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Old 08-28-14, 02:25 PM   #1
AC_Hacker
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Default Report Back from Heatspring Webinar...

I posted a link previously about a free webinar at Heatspring dot com.

There were so many outrageous technical failures of the webinar that I could easily fill this entire post with the disappointing details...

But the reason I was interested was that John Siegenthaler was the featured speaker at the event, and the topic was "Low Temperature Heat Emitter Options in Hydronic Systems", which is a keen interest of mine.

John Siegenthaler is the most well respected authority on hydronic heating and cooling in the US, but certainly not in the world... the US is lagging behind Europe in general, and Germany in particular.

My interest in this event was that Siegenthaler's influence pretty much sets the upper boundary of expectations for the hydronics industry in the US, and I wanted to see what that upper boundary was, and low temperature heating and high temperature cooling are at the cutting edge.

So, the webinar was about 50 minutes long, and it consisted of Mr. Siegenthaler talking while a series of 12 slides were being displayed.

I don't know that I have the right to share with you the series of slides from the presentation.

But...

I did find on the Internet, a series of slides that were used by Siegenthaler for a presentation in Diluth, MN titled, "Hydronic Heating for Low Energy Houses" that was 167 slides long, and when I searched through it, I discovered that beginning with slide #31, and continuing to slide #58, it was virtually identical to the slides from the Heatsprings Webinar.

So, the only thing lacking is the audio, which I just happen to have recorded. But even after editing, saving as mono, and using the lowest bitrate in the compression that would still sound audible, I came up with a file that is about 7.21Mb, too big for attaching. If anybody has a brainstorm for that problem, I have the sound file.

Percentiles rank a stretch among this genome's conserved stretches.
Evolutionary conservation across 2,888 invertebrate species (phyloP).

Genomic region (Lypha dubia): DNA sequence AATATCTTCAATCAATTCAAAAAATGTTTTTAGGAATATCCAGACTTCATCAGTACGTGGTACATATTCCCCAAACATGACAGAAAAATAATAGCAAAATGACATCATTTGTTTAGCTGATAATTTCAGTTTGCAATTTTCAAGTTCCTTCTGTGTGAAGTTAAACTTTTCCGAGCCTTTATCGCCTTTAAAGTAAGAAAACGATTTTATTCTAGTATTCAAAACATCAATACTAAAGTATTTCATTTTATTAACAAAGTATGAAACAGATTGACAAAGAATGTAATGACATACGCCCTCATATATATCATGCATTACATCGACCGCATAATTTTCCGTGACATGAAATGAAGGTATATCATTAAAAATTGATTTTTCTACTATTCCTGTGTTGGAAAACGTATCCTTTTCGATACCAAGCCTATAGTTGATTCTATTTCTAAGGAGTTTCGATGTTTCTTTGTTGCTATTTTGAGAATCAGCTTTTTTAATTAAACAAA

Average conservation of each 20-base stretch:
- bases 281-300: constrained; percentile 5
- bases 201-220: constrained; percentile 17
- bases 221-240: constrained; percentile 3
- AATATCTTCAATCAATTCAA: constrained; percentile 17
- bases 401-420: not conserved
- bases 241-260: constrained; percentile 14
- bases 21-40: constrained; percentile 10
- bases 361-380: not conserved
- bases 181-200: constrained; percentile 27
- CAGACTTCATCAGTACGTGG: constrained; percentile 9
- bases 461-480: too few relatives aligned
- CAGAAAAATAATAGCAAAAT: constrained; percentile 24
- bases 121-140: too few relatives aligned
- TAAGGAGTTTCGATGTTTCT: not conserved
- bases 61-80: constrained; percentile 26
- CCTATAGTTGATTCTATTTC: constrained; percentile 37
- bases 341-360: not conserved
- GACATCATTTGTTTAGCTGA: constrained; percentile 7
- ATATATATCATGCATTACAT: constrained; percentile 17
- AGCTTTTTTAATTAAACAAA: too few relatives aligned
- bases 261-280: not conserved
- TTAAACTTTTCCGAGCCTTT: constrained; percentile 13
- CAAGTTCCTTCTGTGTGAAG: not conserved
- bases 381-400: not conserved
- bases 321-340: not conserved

My overall impression, aside from the fact that it was a straight-across re-hash of a previous presentation, was that Sieganthaler definitely has his physics and engineering fully together.

From the perspective of information that would be usable to our DIY community, I'd say that Sieganthaler's audience is the US installer and architectural market, and that he doesn't really want to get his hands dirty with people like us, who really do want to get our hands dirty... and why should he, there's no money in it for him.

So if a body of information that is pertinent to sound approaches and best practices for the DIY world, is ever to be found, we will have to DIY that too.

All of which makes websites like EcoRenovator, and BuildItSolar, and others that are similarly good, very valuable real estate. It should also make belligerent, irrelevant postings a serious concern to us all.


As a last note, I was able to get one question answered, the question was:

Quote:

If a primary design goal for an ultra-low temp heating system was to design a system which would satisfy heat requirements, while using feed temps as low as possible, what would be the general design principles that one would look for?

For instance, it seems to me that a ceiling-emitter system would face a higher temperature due to stratification, which would result in the need for greater delta-T to drive heat into the room. So this might be seen as a less desirable configuration, given the design goal.

I'm sure that there are other practices also, that do not favor an ultra-low temperature solution. I am seeking the approaches that would most favor the lowest-temperature feeds.

I am asking this because I live in Western Oregon, where there is an abundance of solar energy, but there is almost always a cloud layer between the sun and earth. Solar thermal collectors, particularly evacuated tube collectors can supply heat, but the heat is definitely low-exergy, but this low-exergy heat is available in vast abundance.

So, Mr Siegenthaler, I am asking you, based on your enormous wealth of experience, what would be the general avenues of approach that you would take in designing an ultra-low radiant system?

This endeavor could be considered 'cutting edge'...

To which he responded:


Quote:
A ceiling that is heated over its entire area would yield the lowest supply water temperature. a radiant ceiling, wall or floor in a very well insulated building envelope would only need to be a few degrees above room air temperature to keep up with the load. Supply water temperatures in the range of 73 to perhaps 80 F would work. The general concept is to use as much radiant panel surface as possible in combination with the lowest possible load. I would avoid forced air delivery or natural convection at such low water temperatures.